The Angry Corrie 18: Apr-Jun 1994


Wildlife Corner No. 5: Feral Sheep

GOING BY PAST ISSUES, TAC WRITERS are a bit split on the subject of sheep. On the one hand, sheep get our sympathy as fellow sufferers under landowners' beady eyes. Luckily the only Sheep Dip that we are likely to come across is some sassenach whisky, and a bit less poisonous than your average organophosphate. On the other hand, the bastard sheep are so damn numerous that they chomp all the interesting vegetation that might grow on the hills. The statistics say that there are over nine million sheep in Scotland. All I can say is there must be one hell of an insomniac out there...

Unwittingly, the GATT talks, the Common Agricultural Policy, conservationists and vegetarians may change our view of the acquiescent sheep for good. With no more use for sheep, all we will be left with are feral sheep marauding for our pieces.

Sheep have been given a break as the GATT "Uruguay round" has taken so long. OK, Uruguay is not that well off, and buying drinks for over 180 countries at the Clachaig takes some time. This is not to denigrate Uruguayans - understand that they were the first to introduce a welfare state back in the 1830s. (They were a bunch of hackers in the '86 World Cup - Ed.)

Anyway, I understand that the recent GATT agreement means less farm subsidies will be available to farmers through the CAP. Crofters and hill farmers will not get paid for their moonlighting by keeping sheep, and will have to stick to their real job of making the land look pretty for tourists: building dry stane walls, sculpting crafty chairs, etc.

As hinted above, conservationists certainly don't like sheep (except in their jumpers) as all their precious "native woodlands" would get chomped. The reality is, of course, that walking through heather in sandals is a bugger - nice Scots Pine needles would be ideal. And of course us vegetarians have a lot to answer for, not eating our quota of "lambs", with some not even wearing wool.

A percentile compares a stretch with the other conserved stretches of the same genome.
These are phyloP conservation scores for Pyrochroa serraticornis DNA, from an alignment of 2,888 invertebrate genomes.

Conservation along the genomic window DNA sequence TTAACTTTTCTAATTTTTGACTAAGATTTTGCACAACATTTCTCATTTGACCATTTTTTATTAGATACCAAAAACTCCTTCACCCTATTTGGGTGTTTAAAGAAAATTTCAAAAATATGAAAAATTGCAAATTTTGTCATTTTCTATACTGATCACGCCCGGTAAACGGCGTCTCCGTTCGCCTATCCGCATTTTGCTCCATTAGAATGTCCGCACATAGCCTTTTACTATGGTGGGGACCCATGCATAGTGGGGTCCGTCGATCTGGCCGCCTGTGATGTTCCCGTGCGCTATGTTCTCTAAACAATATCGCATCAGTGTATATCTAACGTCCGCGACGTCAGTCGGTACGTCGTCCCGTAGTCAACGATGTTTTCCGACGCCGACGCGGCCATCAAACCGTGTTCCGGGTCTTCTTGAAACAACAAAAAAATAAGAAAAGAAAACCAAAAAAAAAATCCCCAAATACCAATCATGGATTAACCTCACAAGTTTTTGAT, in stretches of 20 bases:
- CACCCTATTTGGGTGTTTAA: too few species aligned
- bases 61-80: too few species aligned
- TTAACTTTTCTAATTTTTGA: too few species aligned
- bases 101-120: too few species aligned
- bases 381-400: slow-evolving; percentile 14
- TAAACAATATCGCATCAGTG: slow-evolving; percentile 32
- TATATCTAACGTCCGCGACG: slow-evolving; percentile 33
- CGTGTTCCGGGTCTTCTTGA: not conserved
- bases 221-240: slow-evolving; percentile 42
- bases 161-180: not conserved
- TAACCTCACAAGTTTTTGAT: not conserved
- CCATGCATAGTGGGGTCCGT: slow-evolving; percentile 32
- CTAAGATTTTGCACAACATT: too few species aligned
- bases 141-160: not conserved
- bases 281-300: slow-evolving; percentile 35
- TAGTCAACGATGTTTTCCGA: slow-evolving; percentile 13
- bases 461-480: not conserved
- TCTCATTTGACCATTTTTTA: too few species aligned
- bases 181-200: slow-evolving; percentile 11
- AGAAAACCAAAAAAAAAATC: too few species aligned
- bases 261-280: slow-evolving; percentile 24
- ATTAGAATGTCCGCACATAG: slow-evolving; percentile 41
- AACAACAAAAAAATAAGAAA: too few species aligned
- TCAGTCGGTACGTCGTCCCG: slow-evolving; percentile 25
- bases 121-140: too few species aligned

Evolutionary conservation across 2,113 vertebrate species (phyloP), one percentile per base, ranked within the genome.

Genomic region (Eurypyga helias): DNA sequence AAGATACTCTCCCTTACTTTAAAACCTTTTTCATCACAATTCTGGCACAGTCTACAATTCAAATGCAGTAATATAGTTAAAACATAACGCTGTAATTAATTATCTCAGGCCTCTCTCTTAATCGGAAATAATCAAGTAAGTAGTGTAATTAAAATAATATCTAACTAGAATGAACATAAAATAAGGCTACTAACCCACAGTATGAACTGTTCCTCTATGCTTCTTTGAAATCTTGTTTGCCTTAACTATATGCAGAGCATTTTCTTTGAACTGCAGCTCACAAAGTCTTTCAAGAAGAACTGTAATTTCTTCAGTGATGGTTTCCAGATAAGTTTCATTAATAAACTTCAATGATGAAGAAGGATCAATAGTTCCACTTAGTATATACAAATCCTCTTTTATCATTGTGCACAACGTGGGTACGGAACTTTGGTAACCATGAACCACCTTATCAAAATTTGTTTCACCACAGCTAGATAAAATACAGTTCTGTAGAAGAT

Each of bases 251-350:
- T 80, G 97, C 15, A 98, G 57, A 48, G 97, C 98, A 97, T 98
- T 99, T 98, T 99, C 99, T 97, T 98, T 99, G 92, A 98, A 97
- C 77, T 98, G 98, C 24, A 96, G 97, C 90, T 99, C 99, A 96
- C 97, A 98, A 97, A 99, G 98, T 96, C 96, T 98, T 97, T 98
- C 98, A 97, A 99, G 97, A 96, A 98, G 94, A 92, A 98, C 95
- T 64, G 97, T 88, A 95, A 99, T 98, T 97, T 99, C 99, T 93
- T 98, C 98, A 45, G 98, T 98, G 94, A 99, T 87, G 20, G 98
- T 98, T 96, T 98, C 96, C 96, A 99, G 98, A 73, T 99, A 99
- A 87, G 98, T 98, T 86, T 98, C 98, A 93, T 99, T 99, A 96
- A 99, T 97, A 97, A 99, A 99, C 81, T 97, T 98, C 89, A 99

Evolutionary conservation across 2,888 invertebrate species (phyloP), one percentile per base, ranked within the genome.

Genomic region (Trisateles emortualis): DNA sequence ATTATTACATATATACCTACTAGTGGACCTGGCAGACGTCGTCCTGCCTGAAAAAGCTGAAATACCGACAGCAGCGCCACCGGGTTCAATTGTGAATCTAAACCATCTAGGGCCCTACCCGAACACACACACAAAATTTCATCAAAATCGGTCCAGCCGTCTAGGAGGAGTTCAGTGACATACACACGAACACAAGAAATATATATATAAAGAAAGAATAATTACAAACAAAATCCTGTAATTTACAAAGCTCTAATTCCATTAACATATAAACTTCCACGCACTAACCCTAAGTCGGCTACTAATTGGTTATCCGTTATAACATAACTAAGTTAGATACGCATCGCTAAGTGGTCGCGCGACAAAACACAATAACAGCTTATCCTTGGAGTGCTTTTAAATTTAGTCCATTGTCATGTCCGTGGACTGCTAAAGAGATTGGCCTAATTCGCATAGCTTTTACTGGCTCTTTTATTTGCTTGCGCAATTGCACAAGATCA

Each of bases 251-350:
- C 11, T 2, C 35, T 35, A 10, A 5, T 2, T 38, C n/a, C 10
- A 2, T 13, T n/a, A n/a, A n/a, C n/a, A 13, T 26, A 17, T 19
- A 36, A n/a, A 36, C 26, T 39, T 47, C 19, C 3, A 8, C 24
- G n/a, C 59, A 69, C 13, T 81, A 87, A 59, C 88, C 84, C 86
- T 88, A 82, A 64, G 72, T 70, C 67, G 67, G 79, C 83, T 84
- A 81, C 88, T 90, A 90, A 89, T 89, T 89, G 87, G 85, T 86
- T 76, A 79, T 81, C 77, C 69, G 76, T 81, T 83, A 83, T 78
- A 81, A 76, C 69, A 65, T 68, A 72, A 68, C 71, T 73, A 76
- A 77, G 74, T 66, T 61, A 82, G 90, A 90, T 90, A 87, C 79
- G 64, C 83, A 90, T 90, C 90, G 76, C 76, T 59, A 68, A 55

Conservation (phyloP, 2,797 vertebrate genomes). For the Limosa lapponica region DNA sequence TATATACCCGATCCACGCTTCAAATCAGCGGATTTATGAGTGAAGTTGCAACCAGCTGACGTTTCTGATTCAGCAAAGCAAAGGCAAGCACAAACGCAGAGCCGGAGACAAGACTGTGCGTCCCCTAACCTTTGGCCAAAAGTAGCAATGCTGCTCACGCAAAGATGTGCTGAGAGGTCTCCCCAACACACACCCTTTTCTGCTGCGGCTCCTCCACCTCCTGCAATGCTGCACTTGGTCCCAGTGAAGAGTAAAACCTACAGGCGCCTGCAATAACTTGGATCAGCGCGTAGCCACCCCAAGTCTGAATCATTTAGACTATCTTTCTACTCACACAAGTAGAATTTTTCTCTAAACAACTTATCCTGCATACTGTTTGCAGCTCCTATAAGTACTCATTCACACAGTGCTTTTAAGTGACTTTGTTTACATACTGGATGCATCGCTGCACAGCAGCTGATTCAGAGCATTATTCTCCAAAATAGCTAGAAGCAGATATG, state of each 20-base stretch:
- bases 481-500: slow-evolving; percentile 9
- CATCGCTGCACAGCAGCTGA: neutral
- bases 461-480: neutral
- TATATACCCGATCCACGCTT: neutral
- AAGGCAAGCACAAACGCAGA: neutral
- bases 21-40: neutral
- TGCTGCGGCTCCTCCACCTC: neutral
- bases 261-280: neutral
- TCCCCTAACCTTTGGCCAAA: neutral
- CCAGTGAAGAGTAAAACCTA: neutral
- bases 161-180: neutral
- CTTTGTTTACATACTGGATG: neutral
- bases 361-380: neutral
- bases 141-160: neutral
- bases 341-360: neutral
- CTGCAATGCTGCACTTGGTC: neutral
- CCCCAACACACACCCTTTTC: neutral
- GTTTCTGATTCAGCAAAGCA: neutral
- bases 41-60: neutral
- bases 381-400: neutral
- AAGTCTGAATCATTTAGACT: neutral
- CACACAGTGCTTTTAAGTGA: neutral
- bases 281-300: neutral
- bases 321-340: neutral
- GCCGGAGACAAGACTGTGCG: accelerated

So we are left with a dying unwanted breed taking to the hills, lurking in rampant birch groves. Feral moans will haunt walkers as a lonesome ram looks for a yew. At first hungry domesticated sheep will try to butt into your dinner halfway up Ben Lomond, as usual. Then, day trippers will be scared back into their cars near Inverewe Gardens. Silent lambs will make mince-meat of your ferret... The Scottish Avalanche and Sheep Information Service will give daily warnings for popular locations. The press will dutifully report deaths at bivouac sites. Perhaps someone will find John Muir trussed up ready to eat later.

Ironically, their very wildness will make sheep an asset again, as the guffawing classes a-hunt them. Soon being chomped by a horde of tycoons will be the most effective way of dealing with the beasts. And shooting or snaring will be equally as painful for the sheep, honest.

Worried? Don't fret about the sheep... watch out for the feral highland cattle...

Chris Cant


TAC 18 Index

000webhost logo